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Reorganizations or Layoffs
With a difficult reorganization or when faced with layoffs of people on remote teams, several key risks need to be managed:
Preventing post-layoff quitting.
Trauma and low morale post-layoff.
Rolling layoffs or repeated reorgs.
Your distributed team is going to have a harder time processing and recovering from this kind of news than a co-located team will, because shared venting and healing is harder when you can’t go for a meal or a drink together. People will feel isolated alone at home behind a computer, and this isolation poses a bigger threat to a remote team’s engagement after layoffs.
A bad outcome in this situation is post-layoff quitting: the remote environment can be just too sad and lonely, and confidence and morale so low, that key team members leave for a fresh start.
cautionThe worst outcome that the company leadership can cause is rolling layoffs: realizing after one wave of layoffs that you need to lay off a second, or even third group, in order to remain in business. Don’t do this. It’s best to cut deep, but cut once. Rolling layoffs are a disaster in any team, as everyone who can get another job will leave—they perceive clearly that their days at this company are numbered and the axe could fall at any time.
You’ll want to decide how you’ll lay people off. A principle of “first in, first out,” where the most recently hired people are laid off, can be less emotionally taxing to the team, as they’re not losing team members they’ve worked with for a long time. In these cases, layoffs can also be approached as a case of excessive or over-hiring, rather than direct existential business threat. In a remote team, keeping the remaining team members engaged is more difficult, so optimizing for the less emotionally draining layoff structure is even more beneficial.
An exception is when laying off a large percentage of staff. In this case, keeping only the top performing employees, and appealing to a sense of elitism, of being “chosen to save the business,” might be enough to galvanize the remaining team into action. “Us against the world” can be a powerfully motivating narrative.
You can adapt a lot of the same communication plan for dismissing one person for larger layoffs. Essentially, your goal will be to minimize rumors and panics and avoid post-layoff quitting and disengagement. Transparency and communicating genuine remorse for the pain of both those laid off and those who’ve said goodbye to colleagues, go a long way.
story”When Buffer did layoffs, we published a blog post from the CEO about what had gone wrong, how we’d reached that point, and what our plan was to recover. Our CEO met with each teammate individually (feasible at that current team size) to assure them and answer questions. In this case, the reliance was on good will: that the company can turn around, that the leadership did everything possible to prevent a layoff, that the layoffs were done as fairly as possible. While our employee NPS dipped 10 points, it remained highly favorable, and we didn’t have a single post-layoff resignation in the following year.” —Katie Wilde, VP of Engineering, Buffer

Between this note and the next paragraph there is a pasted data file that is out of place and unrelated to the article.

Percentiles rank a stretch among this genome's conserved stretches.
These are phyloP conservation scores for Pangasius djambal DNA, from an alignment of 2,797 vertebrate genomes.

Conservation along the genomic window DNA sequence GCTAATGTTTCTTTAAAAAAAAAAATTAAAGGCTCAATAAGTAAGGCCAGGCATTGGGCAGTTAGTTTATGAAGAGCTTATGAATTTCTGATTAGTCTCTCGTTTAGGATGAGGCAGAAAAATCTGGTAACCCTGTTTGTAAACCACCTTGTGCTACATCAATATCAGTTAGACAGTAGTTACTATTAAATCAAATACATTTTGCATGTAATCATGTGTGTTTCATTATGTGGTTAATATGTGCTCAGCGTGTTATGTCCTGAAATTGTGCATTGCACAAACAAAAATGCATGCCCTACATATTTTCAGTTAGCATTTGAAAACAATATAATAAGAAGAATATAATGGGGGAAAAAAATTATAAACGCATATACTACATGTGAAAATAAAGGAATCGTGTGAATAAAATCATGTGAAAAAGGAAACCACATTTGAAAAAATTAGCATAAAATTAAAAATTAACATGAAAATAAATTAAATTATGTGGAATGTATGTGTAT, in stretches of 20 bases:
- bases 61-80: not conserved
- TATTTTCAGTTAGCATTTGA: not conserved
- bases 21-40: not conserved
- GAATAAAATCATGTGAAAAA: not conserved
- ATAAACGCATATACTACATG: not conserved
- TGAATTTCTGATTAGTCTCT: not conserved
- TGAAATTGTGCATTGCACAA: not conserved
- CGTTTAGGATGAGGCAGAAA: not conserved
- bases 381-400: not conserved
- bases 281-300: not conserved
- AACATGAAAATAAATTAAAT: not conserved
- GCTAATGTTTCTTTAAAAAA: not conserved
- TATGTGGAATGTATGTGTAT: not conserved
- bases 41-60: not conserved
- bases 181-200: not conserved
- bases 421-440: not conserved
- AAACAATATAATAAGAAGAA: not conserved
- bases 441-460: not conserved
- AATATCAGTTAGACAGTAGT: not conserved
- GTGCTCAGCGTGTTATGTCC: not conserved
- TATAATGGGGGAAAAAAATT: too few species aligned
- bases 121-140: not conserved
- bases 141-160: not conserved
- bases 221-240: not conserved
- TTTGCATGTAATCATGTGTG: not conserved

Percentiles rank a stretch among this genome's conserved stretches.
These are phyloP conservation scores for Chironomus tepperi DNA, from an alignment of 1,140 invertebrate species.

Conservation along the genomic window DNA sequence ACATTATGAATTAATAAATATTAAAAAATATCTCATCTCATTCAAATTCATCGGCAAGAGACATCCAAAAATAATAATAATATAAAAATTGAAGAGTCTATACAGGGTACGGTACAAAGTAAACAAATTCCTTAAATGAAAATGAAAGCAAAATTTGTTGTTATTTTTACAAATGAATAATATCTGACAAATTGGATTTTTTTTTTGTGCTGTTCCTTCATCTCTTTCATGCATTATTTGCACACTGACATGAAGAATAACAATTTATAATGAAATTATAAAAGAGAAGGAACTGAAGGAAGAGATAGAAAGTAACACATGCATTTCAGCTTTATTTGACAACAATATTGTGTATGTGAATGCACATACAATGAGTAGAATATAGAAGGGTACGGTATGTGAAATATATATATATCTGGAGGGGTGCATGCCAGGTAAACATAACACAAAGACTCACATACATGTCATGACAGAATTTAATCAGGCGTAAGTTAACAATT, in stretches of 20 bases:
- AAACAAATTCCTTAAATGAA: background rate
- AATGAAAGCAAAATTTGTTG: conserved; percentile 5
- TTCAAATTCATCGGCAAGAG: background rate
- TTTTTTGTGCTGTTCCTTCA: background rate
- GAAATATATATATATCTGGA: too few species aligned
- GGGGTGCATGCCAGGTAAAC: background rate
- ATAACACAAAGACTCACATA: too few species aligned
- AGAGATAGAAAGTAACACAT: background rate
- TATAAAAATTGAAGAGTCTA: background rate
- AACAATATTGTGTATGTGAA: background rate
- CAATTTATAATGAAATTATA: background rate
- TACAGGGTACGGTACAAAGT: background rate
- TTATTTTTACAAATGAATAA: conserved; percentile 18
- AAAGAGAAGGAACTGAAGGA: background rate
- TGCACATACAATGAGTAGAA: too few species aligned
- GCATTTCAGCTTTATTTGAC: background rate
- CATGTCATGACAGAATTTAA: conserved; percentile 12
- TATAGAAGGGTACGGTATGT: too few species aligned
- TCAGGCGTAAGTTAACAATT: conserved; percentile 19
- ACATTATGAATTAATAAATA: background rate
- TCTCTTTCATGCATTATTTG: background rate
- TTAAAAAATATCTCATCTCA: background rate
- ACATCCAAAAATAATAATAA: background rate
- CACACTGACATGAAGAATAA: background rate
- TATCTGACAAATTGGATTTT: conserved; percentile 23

Holding a Town Hall (Public Q&A)
Directly after layoffs have been delivered, a company all-hands meeting with a live Q&A can help to create stabilization by:
Allowing questions to be submitted anonymously ahead of time
Sharing the anonymous questions before the all-hands meeting and allowing up-voting
Addressing the most voted-for questions live in the Q&A
Allowing time for live questions and follow-ons to be asked
Following up by answering every question in writing for the record and so that nothing is missed.
contributeWe’re looking for more examples or stories from remote companies that have gone through significant reorgs or layoffs. If you have any to contribute, please let us know!
Operationally, it’s more complicated to remove access from a set of remote tools than to remove a building fob or pass. To make sure you’re able to remove access to tools and virtual workspaces when someone leaves, it’s best to keep up-to-date records of who has what level of access to which tools. In many startups in particular, new tools are adopted and old ones dropped every month, so this needs to be regularly maintained.
Wherever possible, you can benefit from using single sign-on methods, such as Okta or Auth0. This allows you to remove access to most tools at once. To prevent some difficulty in the event of a dismissal or departure, you may wish to consider early on whether or not a team member needs access to the tool. It’s always good practice to grant the lowest necessary level of access. For example, one would not give out “administrator” access when a lower level of access will do. It’s much easier to grant or change access when it becomes needed, than to reverse the damage done by a disgruntled ex-employee who has administrator access to the key tool. These best practices are even more important in a distributed team, where you need to be able to quickly lock down access to a tangled web of online tools and portals, and this is hard to do in a hurry if you’re disorganized or under-prepared.